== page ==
in which specific hierarchical
relationships are based on a key
"center", or tonic
. The term tonalité originated with Alexandre-Étienne Choron
(1810) and was borrowed by François-Joseph Fétis
in 1840 (Reti, 1958; Simms 1975, 119; Judd, 1998; Dahlhaus 1990). Although Fétis used it as a general term for a system of musical organization and spoke of types de tonalités rather than a single system, today the term is most often used to refer to Major-Minor tonality (also called diatonic tonality, common practice tonality, or functional tonality), the system of musical organization of the common practice period
, and of Western-influenced popular music throughout much of the world today.
(1997,) considers key
(or relaxation and tension, respectively), and hierarchical relationships to be the three most basic concepts in tonality.
[Tonality is] the special meaning [functions] that chords receive through their relationship to a fundamental sonority, the tonic triad.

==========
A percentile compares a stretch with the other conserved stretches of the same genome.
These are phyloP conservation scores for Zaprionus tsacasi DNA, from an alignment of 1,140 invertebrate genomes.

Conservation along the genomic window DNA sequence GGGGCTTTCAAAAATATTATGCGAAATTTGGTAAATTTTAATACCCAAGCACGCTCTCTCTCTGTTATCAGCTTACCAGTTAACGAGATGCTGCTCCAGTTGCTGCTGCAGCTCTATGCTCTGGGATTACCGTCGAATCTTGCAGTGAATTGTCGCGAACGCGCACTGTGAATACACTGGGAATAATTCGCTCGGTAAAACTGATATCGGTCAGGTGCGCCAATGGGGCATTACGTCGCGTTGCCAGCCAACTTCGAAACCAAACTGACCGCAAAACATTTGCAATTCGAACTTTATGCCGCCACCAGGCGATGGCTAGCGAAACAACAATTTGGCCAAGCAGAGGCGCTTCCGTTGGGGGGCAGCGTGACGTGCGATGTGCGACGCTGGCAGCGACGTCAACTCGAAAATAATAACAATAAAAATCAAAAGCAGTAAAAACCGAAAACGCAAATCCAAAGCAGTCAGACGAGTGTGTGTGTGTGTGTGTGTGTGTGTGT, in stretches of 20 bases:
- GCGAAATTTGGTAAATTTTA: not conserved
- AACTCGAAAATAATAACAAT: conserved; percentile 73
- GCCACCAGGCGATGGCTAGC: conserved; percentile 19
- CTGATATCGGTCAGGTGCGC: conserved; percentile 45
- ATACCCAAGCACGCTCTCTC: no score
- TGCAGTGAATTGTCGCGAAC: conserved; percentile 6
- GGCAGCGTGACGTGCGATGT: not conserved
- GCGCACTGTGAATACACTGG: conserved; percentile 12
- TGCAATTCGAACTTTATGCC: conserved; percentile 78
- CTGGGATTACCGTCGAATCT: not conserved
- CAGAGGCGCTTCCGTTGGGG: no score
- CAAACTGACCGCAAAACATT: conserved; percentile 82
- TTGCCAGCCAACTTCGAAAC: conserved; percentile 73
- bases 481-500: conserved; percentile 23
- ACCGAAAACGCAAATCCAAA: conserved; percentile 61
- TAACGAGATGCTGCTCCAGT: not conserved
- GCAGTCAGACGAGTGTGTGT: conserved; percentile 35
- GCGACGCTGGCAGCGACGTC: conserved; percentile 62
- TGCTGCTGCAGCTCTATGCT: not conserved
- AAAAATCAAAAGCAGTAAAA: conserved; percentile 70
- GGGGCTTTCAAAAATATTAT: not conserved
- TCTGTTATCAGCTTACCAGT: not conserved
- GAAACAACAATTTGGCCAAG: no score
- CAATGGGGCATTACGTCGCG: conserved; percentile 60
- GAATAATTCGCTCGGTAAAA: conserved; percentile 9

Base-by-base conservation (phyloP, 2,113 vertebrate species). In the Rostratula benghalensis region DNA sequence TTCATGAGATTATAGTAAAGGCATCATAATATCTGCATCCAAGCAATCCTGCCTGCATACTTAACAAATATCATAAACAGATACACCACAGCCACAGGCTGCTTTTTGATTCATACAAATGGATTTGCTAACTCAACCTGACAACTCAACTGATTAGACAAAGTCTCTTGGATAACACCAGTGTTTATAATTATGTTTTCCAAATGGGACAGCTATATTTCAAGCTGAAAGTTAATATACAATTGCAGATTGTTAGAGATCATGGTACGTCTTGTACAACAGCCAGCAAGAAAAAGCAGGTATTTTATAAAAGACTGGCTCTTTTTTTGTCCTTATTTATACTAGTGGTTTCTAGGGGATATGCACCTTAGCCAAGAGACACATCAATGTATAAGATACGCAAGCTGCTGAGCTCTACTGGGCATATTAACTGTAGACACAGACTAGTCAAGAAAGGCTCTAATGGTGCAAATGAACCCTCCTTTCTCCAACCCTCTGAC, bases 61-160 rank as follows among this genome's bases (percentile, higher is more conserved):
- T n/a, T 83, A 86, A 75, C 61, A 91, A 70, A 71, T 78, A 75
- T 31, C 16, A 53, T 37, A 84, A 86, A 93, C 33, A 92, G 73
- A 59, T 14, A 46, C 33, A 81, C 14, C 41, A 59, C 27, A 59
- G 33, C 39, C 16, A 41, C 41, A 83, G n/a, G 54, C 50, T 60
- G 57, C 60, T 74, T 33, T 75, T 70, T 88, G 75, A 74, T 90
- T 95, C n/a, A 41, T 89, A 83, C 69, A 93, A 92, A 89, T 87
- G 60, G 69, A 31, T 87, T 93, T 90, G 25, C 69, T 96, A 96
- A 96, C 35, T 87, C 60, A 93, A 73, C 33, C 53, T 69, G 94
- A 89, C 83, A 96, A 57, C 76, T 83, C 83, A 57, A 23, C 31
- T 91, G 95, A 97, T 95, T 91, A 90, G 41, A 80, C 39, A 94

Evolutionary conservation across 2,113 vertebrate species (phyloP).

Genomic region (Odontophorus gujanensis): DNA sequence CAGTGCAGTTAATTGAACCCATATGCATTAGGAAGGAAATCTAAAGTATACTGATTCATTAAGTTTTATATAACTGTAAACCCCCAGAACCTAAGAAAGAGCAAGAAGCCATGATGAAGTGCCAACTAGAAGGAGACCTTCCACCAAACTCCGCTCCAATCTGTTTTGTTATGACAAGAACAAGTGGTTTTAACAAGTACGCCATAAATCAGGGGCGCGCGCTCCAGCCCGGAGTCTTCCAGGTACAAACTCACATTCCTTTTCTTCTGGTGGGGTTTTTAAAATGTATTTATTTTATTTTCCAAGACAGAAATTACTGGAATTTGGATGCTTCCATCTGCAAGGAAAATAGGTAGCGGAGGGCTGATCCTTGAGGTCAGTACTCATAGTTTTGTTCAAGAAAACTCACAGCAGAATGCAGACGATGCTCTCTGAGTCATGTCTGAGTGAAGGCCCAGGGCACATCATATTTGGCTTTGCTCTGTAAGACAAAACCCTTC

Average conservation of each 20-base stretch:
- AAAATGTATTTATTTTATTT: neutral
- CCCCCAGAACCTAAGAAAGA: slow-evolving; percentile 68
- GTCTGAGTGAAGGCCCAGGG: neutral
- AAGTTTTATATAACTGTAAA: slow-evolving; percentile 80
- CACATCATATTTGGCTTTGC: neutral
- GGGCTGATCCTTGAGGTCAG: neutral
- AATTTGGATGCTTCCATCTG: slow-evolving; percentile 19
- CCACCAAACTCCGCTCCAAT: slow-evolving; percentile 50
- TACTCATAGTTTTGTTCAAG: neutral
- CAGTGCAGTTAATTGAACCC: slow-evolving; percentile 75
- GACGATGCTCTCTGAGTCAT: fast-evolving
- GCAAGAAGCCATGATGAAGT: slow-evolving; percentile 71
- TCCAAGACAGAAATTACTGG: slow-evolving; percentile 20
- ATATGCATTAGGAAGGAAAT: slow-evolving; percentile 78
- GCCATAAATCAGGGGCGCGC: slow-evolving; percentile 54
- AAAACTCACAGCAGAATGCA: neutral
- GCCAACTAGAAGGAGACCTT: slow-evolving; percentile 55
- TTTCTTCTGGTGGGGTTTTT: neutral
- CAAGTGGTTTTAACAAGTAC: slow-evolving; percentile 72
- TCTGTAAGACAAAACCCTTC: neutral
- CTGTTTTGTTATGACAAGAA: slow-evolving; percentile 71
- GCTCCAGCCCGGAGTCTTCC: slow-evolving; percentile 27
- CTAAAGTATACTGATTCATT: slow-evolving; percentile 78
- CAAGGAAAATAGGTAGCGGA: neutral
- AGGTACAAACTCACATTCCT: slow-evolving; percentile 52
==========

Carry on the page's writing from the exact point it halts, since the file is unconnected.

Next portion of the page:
[Tonality is the] set of relationships, simultaneous or successive, among the tones of the scale.
But one will say, 'What is the principal behind these scales, and what, if not acoustic phenomena and the laws of mathematics, has set the order of their tones?' I respond that this principle is purely metaphysical [anthropological]. We conceive this order and the melodic and harmonic phenomena that spring from it out of our conformation and education. (p.249)
[Tonality is] the art of combining tones in such successions and such harmonies or successions of harmonies, that the relation of all events to a fundamental tone is made possible.
Tonality is the organized relationship of musical sounds, as perceived and interpreted with respect to some central point of reference that seems to co-ordinate the separate items and events and to lend them meaning as component parts of a unified whole.
[Tonality is] prolonged motion within the framework of a single key-determined progression.
[Tonality is] contrapuntal progressions ... can be key defining and capable of assuming structural significance.
[Tonality is] directed motion within the framework of a single prolonged sonority.